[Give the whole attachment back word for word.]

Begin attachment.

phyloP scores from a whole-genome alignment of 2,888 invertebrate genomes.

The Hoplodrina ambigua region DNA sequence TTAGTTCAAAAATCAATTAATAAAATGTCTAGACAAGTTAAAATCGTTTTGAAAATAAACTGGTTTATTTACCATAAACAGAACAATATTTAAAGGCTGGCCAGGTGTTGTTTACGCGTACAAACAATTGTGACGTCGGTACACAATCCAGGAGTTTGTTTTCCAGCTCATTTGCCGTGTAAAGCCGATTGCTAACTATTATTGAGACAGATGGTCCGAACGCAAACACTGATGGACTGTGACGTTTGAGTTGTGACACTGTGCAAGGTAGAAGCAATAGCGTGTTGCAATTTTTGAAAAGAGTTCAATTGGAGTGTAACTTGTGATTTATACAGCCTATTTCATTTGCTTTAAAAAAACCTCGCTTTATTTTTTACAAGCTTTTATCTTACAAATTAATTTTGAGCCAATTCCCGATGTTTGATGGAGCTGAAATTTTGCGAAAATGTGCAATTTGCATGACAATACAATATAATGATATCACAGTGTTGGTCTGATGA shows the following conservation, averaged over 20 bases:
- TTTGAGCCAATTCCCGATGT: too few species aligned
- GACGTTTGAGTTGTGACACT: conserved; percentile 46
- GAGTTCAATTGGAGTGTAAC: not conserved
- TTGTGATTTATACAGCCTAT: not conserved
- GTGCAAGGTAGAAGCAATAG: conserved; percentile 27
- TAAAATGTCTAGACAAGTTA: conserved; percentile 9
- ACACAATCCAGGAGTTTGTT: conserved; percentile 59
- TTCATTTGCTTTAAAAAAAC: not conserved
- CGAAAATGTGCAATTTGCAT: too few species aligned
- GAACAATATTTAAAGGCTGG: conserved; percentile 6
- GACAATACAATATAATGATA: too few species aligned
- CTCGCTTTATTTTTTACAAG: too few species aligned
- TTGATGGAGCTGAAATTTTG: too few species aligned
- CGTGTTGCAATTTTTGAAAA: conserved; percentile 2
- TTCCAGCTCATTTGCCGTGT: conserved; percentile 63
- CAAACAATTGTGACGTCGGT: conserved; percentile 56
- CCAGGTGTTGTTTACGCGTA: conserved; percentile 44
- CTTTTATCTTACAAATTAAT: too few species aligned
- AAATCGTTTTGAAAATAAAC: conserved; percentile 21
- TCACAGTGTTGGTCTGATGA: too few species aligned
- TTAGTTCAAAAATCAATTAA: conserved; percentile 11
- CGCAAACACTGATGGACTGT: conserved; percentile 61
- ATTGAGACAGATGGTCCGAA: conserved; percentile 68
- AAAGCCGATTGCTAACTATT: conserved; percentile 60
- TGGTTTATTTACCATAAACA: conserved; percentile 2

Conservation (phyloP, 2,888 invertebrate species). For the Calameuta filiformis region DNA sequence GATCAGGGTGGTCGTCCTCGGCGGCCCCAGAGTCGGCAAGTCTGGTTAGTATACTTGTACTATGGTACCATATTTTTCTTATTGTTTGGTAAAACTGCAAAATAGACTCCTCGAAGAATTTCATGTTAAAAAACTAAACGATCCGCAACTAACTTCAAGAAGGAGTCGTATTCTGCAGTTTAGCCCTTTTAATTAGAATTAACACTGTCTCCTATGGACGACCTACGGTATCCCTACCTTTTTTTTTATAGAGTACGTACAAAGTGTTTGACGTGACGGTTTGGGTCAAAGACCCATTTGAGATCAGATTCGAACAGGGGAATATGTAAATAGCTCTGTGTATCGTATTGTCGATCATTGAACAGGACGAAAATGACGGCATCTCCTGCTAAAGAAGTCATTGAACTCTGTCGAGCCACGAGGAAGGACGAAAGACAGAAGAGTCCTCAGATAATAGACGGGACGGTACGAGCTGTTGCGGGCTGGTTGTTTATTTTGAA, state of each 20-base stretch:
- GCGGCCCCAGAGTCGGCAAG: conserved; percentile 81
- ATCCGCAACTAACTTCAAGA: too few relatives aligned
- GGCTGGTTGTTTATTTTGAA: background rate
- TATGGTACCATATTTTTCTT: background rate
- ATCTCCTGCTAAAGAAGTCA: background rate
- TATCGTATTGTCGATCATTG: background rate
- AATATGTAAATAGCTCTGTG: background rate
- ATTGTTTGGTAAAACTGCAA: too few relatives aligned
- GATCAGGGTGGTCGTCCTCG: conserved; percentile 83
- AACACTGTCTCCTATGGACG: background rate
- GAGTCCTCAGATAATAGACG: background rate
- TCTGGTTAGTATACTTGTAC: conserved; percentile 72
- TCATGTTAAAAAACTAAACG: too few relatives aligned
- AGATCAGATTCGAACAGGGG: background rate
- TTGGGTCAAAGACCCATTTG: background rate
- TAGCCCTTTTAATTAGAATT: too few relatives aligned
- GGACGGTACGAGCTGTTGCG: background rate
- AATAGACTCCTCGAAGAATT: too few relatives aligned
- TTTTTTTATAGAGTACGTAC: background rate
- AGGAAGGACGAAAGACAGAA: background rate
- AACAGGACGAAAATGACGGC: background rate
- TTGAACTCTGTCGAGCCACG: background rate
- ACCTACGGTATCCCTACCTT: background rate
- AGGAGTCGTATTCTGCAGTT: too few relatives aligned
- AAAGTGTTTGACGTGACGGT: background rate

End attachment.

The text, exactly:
phyloP scores from a whole-genome alignment of 2,888 invertebrate genomes.

The Hoplodrina ambigua region DNA sequence TTAGTTCAAAAATCAATTAATAAAATGTCTAGACAAGTTAAAATCGTTTTGAAAATAAACTGGTTTATTTACCATAAACAGAACAATATTTAAAGGCTGGCCAGGTGTTGTTTACGCGTACAAACAATTGTGACGTCGGTACACAATCCAGGAGTTTGTTTTCCAGCTCATTTGCCGTGTAAAGCCGATTGCTAACTATTATTGAGACAGATGGTCCGAACGCAAACACTGATGGACTGTGACGTTTGAGTTGTGACACTGTGCAAGGTAGAAGCAATAGCGTGTTGCAATTTTTGAAAAGAGTTCAATTGGAGTGTAACTTGTGATTTATACAGCCTATTTCATTTGCTTTAAAAAAACCTCGCTTTATTTTTTACAAGCTTTTATCTTACAAATTAATTTTGAGCCAATTCCCGATGTTTGATGGAGCTGAAATTTTGCGAAAATGTGCAATTTGCATGACAATACAATATAATGATATCACAGTGTTGGTCTGATGA shows the following conservation, averaged over 20 bases:
- TTTGAGCCAATTCCCGATGT: too few species aligned
- GACGTTTGAGTTGTGACACT: conserved; percentile 46
- GAGTTCAATTGGAGTGTAAC: not conserved
- TTGTGATTTATACAGCCTAT: not conserved
- GTGCAAGGTAGAAGCAATAG: conserved; percentile 27
- TAAAATGTCTAGACAAGTTA: conserved; percentile 9
- ACACAATCCAGGAGTTTGTT: conserved; percentile 59
- TTCATTTGCTTTAAAAAAAC: not conserved
- CGAAAATGTGCAATTTGCAT: too few species aligned
- GAACAATATTTAAAGGCTGG: conserved; percentile 6
- GACAATACAATATAATGATA: too few species aligned
- CTCGCTTTATTTTTTACAAG: too few species aligned
- TTGATGGAGCTGAAATTTTG: too few species aligned
- CGTGTTGCAATTTTTGAAAA: conserved; percentile 2
- TTCCAGCTCATTTGCCGTGT: conserved; percentile 63
- CAAACAATTGTGACGTCGGT: conserved; percentile 56
- CCAGGTGTTGTTTACGCGTA: conserved; percentile 44
- CTTTTATCTTACAAATTAAT: too few species aligned
- AAATCGTTTTGAAAATAAAC: conserved; percentile 21
- TCACAGTGTTGGTCTGATGA: too few species aligned
- TTAGTTCAAAAATCAATTAA: conserved; percentile 11
- CGCAAACACTGATGGACTGT: conserved; percentile 61
- ATTGAGACAGATGGTCCGAA: conserved; percentile 68
- AAAGCCGATTGCTAACTATT: conserved; percentile 60
- TGGTTTATTTACCATAAACA: conserved; percentile 2

Conservation (phyloP, 2,888 invertebrate species). For the Calameuta filiformis region DNA sequence GATCAGGGTGGTCGTCCTCGGCGGCCCCAGAGTCGGCAAGTCTGGTTAGTATACTTGTACTATGGTACCATATTTTTCTTATTGTTTGGTAAAACTGCAAAATAGACTCCTCGAAGAATTTCATGTTAAAAAACTAAACGATCCGCAACTAACTTCAAGAAGGAGTCGTATTCTGCAGTTTAGCCCTTTTAATTAGAATTAACACTGTCTCCTATGGACGACCTACGGTATCCCTACCTTTTTTTTTATAGAGTACGTACAAAGTGTTTGACGTGACGGTTTGGGTCAAAGACCCATTTGAGATCAGATTCGAACAGGGGAATATGTAAATAGCTCTGTGTATCGTATTGTCGATCATTGAACAGGACGAAAATGACGGCATCTCCTGCTAAAGAAGTCATTGAACTCTGTCGAGCCACGAGGAAGGACGAAAGACAGAAGAGTCCTCAGATAATAGACGGGACGGTACGAGCTGTTGCGGGCTGGTTGTTTATTTTGAA, state of each 20-base stretch:
- GCGGCCCCAGAGTCGGCAAG: conserved; percentile 81
- ATCCGCAACTAACTTCAAGA: too few relatives aligned
- GGCTGGTTGTTTATTTTGAA: background rate
- TATGGTACCATATTTTTCTT: background rate
- ATCTCCTGCTAAAGAAGTCA: background rate
- TATCGTATTGTCGATCATTG: background rate
- AATATGTAAATAGCTCTGTG: background rate
- ATTGTTTGGTAAAACTGCAA: too few relatives aligned
- GATCAGGGTGGTCGTCCTCG: conserved; percentile 83
- AACACTGTCTCCTATGGACG: background rate
- GAGTCCTCAGATAATAGACG: background rate
- TCTGGTTAGTATACTTGTAC: conserved; percentile 72
- TCATGTTAAAAAACTAAACG: too few relatives aligned
- AGATCAGATTCGAACAGGGG: background rate
- TTGGGTCAAAGACCCATTTG: background rate
- TAGCCCTTTTAATTAGAATT: too few relatives aligned
- GGACGGTACGAGCTGTTGCG: background rate
- AATAGACTCCTCGAAGAATT: too few relatives aligned
- TTTTTTTATAGAGTACGTAC: background rate
- AGGAAGGACGAAAGACAGAA: background rate
- AACAGGACGAAAATGACGGC: background rate
- TTGAACTCTGTCGAGCCACG: background rate
- ACCTACGGTATCCCTACCTT: background rate
- AGGAGTCGTATTCTGCAGTT: too few relatives aligned
- AAAGTGTTTGACGTGACGGT: background rate